We have lived on this farm for 10 years almost exactly, since July 1, 2007. It is a long time. We came here so excited that first night and camped on the porch before my brother arrived with the box truck the next day carrying our bed. It was just my wife and I and our son who was one year and three months old.
When my brother arrived, my family also came: mother and father and a sister. They saw the house and farm for the first time, which was overgrown, not bought in foreclosure but close. We purchased the place using a “No Doc loan” and just before the mortgage bubble burst. Lucky we did, because we wouldn’t have the farm otherwise. At that time, I was unemployed.
I remember that first day when we unloaded the box truck. After finishing bringing stuff inside the family wondered how else they could help for a few hours. So my brother and I took to tackling a large-tooth aspen tree that had its top blown out and resting precariously on a empty chicken run extending from a lean-to attached to the garage. I shimmied up in the tree in my army fatigue pants and a short-sleeved, button-up shirt. I can’t remember if I knew that I was climbing among poison ivy or if I thought at that time I wasn’t susceptible to its accompanying skin rash, but I really laid into it, rubbing back and forth against the leaves as I used the handsaw to free one of the limbs of the dead aspen top. Two days later, my family long gone, my arms were a mess, an unholy mess of itch and pain.
We didn’t plant any trees that first year and I can’t find record of planting in 2008 either. It wasn’t until spring of 2009 that we started the first orchard, mainly picking varieties out of Miller’s (since purchased by Stark Bros) catalog according to ripening time and hardiness. We knew very little about what we were doing – very, very little.
But over those first years we did learn, little by little, first about livestock then trees and gardening. Mainly, the land taught us but Failure had perhaps the best lessons. We learned about boostrap farming however we could: from books and movies and a little from neighbors and online. Family and old friends didn’t know anything about bootstrap farming, so there was little they could impart. But we learned the path. It is a strange and slow path. And perhaps it is not a sustainable path (because it assumes that the mortgage is paid off) but it is a path nonetheless and this lifestyle can work.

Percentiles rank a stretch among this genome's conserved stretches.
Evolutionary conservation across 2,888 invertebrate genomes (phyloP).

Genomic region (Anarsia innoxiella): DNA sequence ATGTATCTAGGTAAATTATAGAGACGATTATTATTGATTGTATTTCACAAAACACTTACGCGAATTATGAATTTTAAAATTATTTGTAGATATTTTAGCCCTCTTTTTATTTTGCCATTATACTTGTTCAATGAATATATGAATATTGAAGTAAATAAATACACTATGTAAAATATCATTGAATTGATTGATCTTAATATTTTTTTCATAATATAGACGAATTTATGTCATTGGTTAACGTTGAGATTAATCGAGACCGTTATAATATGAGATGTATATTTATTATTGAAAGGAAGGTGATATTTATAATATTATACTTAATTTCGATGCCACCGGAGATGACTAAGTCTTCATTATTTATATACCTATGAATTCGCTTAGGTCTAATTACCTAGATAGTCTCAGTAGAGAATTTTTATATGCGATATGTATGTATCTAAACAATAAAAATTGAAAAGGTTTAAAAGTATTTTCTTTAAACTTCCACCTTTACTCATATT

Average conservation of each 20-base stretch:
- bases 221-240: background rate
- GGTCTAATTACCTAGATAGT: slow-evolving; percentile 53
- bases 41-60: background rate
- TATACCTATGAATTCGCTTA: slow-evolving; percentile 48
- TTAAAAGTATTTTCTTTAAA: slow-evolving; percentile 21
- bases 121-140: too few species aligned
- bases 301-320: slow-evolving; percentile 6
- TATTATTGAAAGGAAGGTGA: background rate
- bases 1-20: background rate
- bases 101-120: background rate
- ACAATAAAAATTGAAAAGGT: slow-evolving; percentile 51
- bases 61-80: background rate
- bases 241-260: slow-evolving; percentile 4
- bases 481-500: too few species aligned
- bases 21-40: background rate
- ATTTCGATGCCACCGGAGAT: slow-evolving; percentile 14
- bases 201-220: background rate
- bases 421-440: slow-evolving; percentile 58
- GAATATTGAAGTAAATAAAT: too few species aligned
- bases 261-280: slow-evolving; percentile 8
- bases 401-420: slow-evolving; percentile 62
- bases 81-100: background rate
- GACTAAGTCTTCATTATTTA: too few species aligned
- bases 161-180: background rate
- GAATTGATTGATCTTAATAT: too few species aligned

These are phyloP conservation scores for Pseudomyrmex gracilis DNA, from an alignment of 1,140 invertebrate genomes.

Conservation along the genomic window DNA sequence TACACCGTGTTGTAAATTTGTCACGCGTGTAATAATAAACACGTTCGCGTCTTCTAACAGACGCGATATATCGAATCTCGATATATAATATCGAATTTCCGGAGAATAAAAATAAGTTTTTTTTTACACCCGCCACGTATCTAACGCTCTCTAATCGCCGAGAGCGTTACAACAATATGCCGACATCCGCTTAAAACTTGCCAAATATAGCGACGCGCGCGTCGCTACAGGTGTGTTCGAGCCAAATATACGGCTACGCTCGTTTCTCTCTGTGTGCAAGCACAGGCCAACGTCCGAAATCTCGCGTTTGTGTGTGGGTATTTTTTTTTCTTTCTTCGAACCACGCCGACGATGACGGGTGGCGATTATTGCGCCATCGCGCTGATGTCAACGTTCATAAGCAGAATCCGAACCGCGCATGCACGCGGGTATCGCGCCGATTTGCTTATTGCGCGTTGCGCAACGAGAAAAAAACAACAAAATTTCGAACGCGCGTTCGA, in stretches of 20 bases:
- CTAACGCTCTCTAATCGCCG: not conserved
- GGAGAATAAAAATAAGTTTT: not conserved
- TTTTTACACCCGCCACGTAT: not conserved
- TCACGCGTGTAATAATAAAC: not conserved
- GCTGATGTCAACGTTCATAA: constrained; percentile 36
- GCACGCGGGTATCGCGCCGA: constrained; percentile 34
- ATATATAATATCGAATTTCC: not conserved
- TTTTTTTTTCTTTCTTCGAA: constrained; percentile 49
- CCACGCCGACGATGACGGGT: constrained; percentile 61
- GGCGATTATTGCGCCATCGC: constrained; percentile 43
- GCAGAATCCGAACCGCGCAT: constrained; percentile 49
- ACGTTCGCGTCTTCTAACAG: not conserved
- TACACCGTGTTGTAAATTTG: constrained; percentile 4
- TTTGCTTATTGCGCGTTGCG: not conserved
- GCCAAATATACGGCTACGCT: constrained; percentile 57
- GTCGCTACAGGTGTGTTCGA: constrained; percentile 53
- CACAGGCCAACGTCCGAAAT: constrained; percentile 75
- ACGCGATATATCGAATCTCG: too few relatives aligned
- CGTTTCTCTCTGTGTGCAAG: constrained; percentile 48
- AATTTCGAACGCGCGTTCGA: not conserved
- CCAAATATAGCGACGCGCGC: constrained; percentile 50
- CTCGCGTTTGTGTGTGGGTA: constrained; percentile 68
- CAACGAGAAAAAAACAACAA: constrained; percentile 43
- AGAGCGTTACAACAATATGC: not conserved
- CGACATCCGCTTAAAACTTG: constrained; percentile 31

There was a time that I knew the path before I could even articulate it. Even now, I would hesitate before trying to put it actually into words. There is no elevator pitch for this path. Money in fact has very little to do with it. But I did know in my heart that it could work. And this can perhaps be the worst part of the journey: knowing the path. If you know the path, Oh boy, you open yourself to some hardships. I tell you, there can at times be nothing worse than knowing the path – the terrible teeth gnash all the more if it is a true, good and valuable path for the world.
Now we are halfway down the path, well, maybe not quite halfway. We’re a good ways down it anyway. And, in the last 5 years around our area I’ve seen some gung-ho, very hip and hot farmers toss in the towel. Still, we plug along little by little.
Really, it seems anymore like there is a path but we don’t know we are on it, or rather that the path has somehow disappeared but there is still something beneath our feet. Here we are in this place where we can look around and see things both done and undone, we can listen to people who know and who don’t, who understand and don’t; see those supporting us and thwarting us. We can see many things and tell ourselves a multitude of tales about what we see. Still, here we are at this moment in time, still at it. Such is life.
Featured image Artist unknown